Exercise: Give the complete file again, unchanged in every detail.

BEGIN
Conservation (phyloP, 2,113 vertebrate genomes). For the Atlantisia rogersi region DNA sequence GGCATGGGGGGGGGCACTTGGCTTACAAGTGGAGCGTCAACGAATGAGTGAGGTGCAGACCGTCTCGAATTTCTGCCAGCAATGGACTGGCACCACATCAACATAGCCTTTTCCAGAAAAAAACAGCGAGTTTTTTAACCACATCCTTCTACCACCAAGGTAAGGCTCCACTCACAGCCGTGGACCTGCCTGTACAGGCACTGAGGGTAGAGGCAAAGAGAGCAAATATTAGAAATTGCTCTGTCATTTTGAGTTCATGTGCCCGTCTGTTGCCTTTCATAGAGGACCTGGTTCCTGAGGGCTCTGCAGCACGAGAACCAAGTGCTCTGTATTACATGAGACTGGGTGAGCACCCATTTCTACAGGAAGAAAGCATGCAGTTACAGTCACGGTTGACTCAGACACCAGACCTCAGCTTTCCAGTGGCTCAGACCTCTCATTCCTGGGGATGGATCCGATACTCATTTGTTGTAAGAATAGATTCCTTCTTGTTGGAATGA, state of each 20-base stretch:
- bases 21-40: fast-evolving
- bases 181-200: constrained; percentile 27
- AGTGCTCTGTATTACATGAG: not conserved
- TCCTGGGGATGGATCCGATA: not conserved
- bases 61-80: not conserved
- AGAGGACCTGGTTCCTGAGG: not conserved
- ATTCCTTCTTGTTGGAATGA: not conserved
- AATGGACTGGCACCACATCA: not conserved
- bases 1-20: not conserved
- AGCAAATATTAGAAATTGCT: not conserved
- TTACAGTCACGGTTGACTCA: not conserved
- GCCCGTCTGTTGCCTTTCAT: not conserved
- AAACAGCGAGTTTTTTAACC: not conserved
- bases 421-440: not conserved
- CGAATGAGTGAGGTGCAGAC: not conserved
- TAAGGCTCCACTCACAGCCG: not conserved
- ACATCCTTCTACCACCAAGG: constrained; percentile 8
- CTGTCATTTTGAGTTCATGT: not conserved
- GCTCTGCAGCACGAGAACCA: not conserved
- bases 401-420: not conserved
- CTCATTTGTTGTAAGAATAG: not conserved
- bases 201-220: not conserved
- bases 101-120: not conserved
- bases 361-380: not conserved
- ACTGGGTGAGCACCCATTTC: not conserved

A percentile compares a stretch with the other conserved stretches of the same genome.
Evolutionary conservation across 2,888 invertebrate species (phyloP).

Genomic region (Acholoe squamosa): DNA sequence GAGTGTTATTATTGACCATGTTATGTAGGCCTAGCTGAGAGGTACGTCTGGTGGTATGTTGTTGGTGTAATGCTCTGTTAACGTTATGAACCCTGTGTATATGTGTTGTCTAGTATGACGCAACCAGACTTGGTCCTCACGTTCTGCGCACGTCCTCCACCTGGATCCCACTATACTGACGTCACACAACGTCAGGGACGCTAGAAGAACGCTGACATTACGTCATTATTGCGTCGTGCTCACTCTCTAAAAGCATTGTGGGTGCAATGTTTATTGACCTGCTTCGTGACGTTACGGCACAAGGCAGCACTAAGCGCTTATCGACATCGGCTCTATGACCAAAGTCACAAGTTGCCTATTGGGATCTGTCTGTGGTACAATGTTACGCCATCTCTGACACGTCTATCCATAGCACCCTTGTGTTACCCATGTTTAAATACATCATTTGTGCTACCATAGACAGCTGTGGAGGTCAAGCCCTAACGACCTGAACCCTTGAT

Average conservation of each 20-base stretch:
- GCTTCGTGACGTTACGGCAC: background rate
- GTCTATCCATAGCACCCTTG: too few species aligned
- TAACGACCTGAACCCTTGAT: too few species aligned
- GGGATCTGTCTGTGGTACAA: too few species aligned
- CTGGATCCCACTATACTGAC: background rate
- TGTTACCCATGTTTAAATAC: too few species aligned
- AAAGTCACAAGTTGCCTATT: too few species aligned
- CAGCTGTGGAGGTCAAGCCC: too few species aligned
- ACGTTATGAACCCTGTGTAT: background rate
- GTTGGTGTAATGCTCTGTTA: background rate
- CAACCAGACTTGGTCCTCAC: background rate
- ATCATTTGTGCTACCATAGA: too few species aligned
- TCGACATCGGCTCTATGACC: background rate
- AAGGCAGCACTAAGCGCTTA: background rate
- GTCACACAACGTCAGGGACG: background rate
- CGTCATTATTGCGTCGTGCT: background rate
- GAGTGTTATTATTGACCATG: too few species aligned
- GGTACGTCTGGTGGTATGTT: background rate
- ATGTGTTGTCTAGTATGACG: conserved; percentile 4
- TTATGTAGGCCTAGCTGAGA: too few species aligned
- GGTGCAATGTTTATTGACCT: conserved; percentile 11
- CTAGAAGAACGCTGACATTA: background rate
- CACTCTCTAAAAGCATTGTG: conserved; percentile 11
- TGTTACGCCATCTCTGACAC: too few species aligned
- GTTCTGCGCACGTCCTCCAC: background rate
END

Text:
Conservation (phyloP, 2,113 vertebrate genomes). For the Atlantisia rogersi region DNA sequence GGCATGGGGGGGGGCACTTGGCTTACAAGTGGAGCGTCAACGAATGAGTGAGGTGCAGACCGTCTCGAATTTCTGCCAGCAATGGACTGGCACCACATCAACATAGCCTTTTCCAGAAAAAAACAGCGAGTTTTTTAACCACATCCTTCTACCACCAAGGTAAGGCTCCACTCACAGCCGTGGACCTGCCTGTACAGGCACTGAGGGTAGAGGCAAAGAGAGCAAATATTAGAAATTGCTCTGTCATTTTGAGTTCATGTGCCCGTCTGTTGCCTTTCATAGAGGACCTGGTTCCTGAGGGCTCTGCAGCACGAGAACCAAGTGCTCTGTATTACATGAGACTGGGTGAGCACCCATTTCTACAGGAAGAAAGCATGCAGTTACAGTCACGGTTGACTCAGACACCAGACCTCAGCTTTCCAGTGGCTCAGACCTCTCATTCCTGGGGATGGATCCGATACTCATTTGTTGTAAGAATAGATTCCTTCTTGTTGGAATGA, state of each 20-base stretch:
- bases 21-40: fast-evolving
- bases 181-200: constrained; percentile 27
- AGTGCTCTGTATTACATGAG: not conserved
- TCCTGGGGATGGATCCGATA: not conserved
- bases 61-80: not conserved
- AGAGGACCTGGTTCCTGAGG: not conserved
- ATTCCTTCTTGTTGGAATGA: not conserved
- AATGGACTGGCACCACATCA: not conserved
- bases 1-20: not conserved
- AGCAAATATTAGAAATTGCT: not conserved
- TTACAGTCACGGTTGACTCA: not conserved
- GCCCGTCTGTTGCCTTTCAT: not conserved
- AAACAGCGAGTTTTTTAACC: not conserved
- bases 421-440: not conserved
- CGAATGAGTGAGGTGCAGAC: not conserved
- TAAGGCTCCACTCACAGCCG: not conserved
- ACATCCTTCTACCACCAAGG: constrained; percentile 8
- CTGTCATTTTGAGTTCATGT: not conserved
- GCTCTGCAGCACGAGAACCA: not conserved
- bases 401-420: not conserved
- CTCATTTGTTGTAAGAATAG: not conserved
- bases 201-220: not conserved
- bases 101-120: not conserved
- bases 361-380: not conserved
- ACTGGGTGAGCACCCATTTC: not conserved

A percentile compares a stretch with the other conserved stretches of the same genome.
Evolutionary conservation across 2,888 invertebrate species (phyloP).

Genomic region (Acholoe squamosa): DNA sequence GAGTGTTATTATTGACCATGTTATGTAGGCCTAGCTGAGAGGTACGTCTGGTGGTATGTTGTTGGTGTAATGCTCTGTTAACGTTATGAACCCTGTGTATATGTGTTGTCTAGTATGACGCAACCAGACTTGGTCCTCACGTTCTGCGCACGTCCTCCACCTGGATCCCACTATACTGACGTCACACAACGTCAGGGACGCTAGAAGAACGCTGACATTACGTCATTATTGCGTCGTGCTCACTCTCTAAAAGCATTGTGGGTGCAATGTTTATTGACCTGCTTCGTGACGTTACGGCACAAGGCAGCACTAAGCGCTTATCGACATCGGCTCTATGACCAAAGTCACAAGTTGCCTATTGGGATCTGTCTGTGGTACAATGTTACGCCATCTCTGACACGTCTATCCATAGCACCCTTGTGTTACCCATGTTTAAATACATCATTTGTGCTACCATAGACAGCTGTGGAGGTCAAGCCCTAACGACCTGAACCCTTGAT

Average conservation of each 20-base stretch:
- GCTTCGTGACGTTACGGCAC: background rate
- GTCTATCCATAGCACCCTTG: too few species aligned
- TAACGACCTGAACCCTTGAT: too few species aligned
- GGGATCTGTCTGTGGTACAA: too few species aligned
- CTGGATCCCACTATACTGAC: background rate
- TGTTACCCATGTTTAAATAC: too few species aligned
- AAAGTCACAAGTTGCCTATT: too few species aligned
- CAGCTGTGGAGGTCAAGCCC: too few species aligned
- ACGTTATGAACCCTGTGTAT: background rate
- GTTGGTGTAATGCTCTGTTA: background rate
- CAACCAGACTTGGTCCTCAC: background rate
- ATCATTTGTGCTACCATAGA: too few species aligned
- TCGACATCGGCTCTATGACC: background rate
- AAGGCAGCACTAAGCGCTTA: background rate
- GTCACACAACGTCAGGGACG: background rate
- CGTCATTATTGCGTCGTGCT: background rate
- GAGTGTTATTATTGACCATG: too few species aligned
- GGTACGTCTGGTGGTATGTT: background rate
- ATGTGTTGTCTAGTATGACG: conserved; percentile 4
- TTATGTAGGCCTAGCTGAGA: too few species aligned
- GGTGCAATGTTTATTGACCT: conserved; percentile 11
- CTAGAAGAACGCTGACATTA: background rate
- CACTCTCTAAAAGCATTGTG: conserved; percentile 11
- TGTTACGCCATCTCTGACAC: too few species aligned
- GTTCTGCGCACGTCCTCCAC: background rate